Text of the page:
But as far as Perrault and the Grimms are concerned, I think Little Red Riding Hood's downgrading to foolish, helpless character has as much to do with age as gender. It was totally in keeping with Victorian children's literature to feature a child (of either gender) who is severely punished for disobeying their parents. The Victorian attitude towards children is really quite condescending-there was no consideration that a child could make the right choice on their own, but has to be terrified into obeying. In this tale it's the foolish child and the old woman who have to be rescued by the adult, not just the women who need to be rescued by the man. Feminism is a bigger deal right now than ageism so we tend to miss that aspect of it.
Many critics have read messages into Little Red Riding Hood, yet each reading seems to be completely different from, if not contraditing, each other. Eric Fromm finds the tale "the expression of a deep antagonism against men and sex," Susan Brownmiller finds it perpetuates "the notion that women are at once victims or male violence even as they must position themselves as beneficiaries of male protection." Yet Alan Dundes thinks it's mainly about children's anxieties about being devoured. While Angela Carter delighted in her grandmother's tickling and pretending to eat her as she told the story, Luciano Pavarotti recalls dreading Little Red's death and anxiously awaiting the arrival of the hunter (note that, even as a male, he "identified with Little Red Riding Hood" and had the same fears). Part of your interpretation of a tale depends a lot on which version you're going off of, and who knows which, if any, are "authentic" (how would we even define that? I won't get into that right now). It's almost as if the only thing anyone can know about fairy tales for sure is that we can't really know anything about fairy tales.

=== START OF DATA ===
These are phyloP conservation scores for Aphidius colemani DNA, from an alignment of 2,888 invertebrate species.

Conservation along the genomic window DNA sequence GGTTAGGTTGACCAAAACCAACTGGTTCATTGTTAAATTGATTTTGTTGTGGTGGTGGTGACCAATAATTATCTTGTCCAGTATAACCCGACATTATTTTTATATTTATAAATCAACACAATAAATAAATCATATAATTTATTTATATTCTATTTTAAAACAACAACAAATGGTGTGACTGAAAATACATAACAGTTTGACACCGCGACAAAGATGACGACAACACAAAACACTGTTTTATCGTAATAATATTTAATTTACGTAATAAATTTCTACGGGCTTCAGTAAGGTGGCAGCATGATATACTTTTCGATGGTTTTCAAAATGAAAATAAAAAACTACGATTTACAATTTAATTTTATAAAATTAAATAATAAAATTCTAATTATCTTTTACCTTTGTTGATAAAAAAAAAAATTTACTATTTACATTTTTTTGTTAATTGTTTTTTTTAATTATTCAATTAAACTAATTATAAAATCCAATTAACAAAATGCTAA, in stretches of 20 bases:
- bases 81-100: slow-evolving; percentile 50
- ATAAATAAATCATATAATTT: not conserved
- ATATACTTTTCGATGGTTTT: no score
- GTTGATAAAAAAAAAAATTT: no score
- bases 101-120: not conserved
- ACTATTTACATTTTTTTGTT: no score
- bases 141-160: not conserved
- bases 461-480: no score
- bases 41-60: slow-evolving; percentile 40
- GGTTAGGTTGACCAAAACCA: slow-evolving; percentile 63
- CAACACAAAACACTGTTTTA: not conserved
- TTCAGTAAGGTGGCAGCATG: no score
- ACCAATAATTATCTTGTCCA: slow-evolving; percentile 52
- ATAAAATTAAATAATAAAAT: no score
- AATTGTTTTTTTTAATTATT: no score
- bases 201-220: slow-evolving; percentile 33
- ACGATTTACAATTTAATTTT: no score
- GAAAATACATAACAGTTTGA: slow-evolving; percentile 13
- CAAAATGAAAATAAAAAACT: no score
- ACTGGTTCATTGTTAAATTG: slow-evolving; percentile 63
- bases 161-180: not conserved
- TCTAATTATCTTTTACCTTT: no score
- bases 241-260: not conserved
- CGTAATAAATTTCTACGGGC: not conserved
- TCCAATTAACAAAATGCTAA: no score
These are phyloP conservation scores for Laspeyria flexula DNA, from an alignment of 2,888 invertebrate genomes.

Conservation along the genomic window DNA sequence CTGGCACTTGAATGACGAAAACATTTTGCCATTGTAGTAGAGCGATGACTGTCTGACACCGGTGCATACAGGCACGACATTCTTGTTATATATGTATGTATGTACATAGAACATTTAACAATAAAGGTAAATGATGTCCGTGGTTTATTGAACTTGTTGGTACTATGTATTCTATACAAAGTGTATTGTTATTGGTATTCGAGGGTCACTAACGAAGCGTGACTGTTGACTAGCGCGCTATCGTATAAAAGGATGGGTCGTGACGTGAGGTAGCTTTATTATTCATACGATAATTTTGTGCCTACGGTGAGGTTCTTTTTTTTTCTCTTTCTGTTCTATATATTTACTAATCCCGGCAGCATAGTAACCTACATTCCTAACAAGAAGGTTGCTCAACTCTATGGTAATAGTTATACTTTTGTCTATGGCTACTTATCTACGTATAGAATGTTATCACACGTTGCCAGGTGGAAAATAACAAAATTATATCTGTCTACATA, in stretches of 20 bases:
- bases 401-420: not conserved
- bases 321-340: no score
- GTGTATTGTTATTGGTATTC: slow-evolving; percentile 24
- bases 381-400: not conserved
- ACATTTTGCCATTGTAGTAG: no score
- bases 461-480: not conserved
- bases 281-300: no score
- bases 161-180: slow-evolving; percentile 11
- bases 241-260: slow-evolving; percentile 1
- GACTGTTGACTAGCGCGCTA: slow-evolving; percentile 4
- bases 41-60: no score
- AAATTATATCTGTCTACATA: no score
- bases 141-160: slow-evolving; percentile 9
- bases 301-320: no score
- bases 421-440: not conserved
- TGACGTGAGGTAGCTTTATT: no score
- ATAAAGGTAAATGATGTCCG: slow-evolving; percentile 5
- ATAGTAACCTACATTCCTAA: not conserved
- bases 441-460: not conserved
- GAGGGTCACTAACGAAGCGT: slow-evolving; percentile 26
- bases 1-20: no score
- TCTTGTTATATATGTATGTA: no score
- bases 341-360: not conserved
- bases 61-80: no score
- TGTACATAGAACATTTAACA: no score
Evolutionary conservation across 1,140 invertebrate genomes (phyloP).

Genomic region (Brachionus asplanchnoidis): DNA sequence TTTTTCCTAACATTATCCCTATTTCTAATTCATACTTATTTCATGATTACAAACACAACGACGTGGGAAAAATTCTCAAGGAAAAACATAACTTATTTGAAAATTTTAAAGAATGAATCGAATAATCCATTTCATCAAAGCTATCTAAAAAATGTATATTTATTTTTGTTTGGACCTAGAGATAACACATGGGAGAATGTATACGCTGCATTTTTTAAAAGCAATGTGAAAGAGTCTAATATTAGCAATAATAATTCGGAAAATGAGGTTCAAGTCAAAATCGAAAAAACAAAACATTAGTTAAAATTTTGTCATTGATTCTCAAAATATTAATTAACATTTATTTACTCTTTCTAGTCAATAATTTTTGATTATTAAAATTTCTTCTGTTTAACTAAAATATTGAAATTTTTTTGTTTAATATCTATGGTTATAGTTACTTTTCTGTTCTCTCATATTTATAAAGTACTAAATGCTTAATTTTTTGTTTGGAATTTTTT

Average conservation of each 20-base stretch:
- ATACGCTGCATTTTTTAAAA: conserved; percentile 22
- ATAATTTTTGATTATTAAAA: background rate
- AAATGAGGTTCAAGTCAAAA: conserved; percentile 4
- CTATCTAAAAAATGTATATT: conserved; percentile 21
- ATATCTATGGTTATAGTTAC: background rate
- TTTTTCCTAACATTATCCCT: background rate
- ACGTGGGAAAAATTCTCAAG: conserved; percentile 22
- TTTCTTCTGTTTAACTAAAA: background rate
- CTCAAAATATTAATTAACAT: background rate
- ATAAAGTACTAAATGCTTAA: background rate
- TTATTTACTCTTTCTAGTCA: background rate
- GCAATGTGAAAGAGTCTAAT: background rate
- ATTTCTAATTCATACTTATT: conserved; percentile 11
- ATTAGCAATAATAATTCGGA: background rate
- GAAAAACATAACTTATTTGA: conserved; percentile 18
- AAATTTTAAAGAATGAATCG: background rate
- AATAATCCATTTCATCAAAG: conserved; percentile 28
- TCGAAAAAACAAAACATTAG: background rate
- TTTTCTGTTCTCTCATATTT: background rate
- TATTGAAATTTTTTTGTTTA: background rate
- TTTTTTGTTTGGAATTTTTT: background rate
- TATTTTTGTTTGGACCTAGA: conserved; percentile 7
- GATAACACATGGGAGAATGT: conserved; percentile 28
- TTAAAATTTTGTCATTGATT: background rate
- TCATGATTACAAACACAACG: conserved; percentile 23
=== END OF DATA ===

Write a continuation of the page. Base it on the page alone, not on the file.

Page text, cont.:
*Information from The Classic Fairy Tales, edited by Maria Tatar. I used Surlalune's Library Essentials posts from last October to create my Christmas wishlist and this book was one of my presents. Thanks for doing that, Heidi!
Images by Walter Crane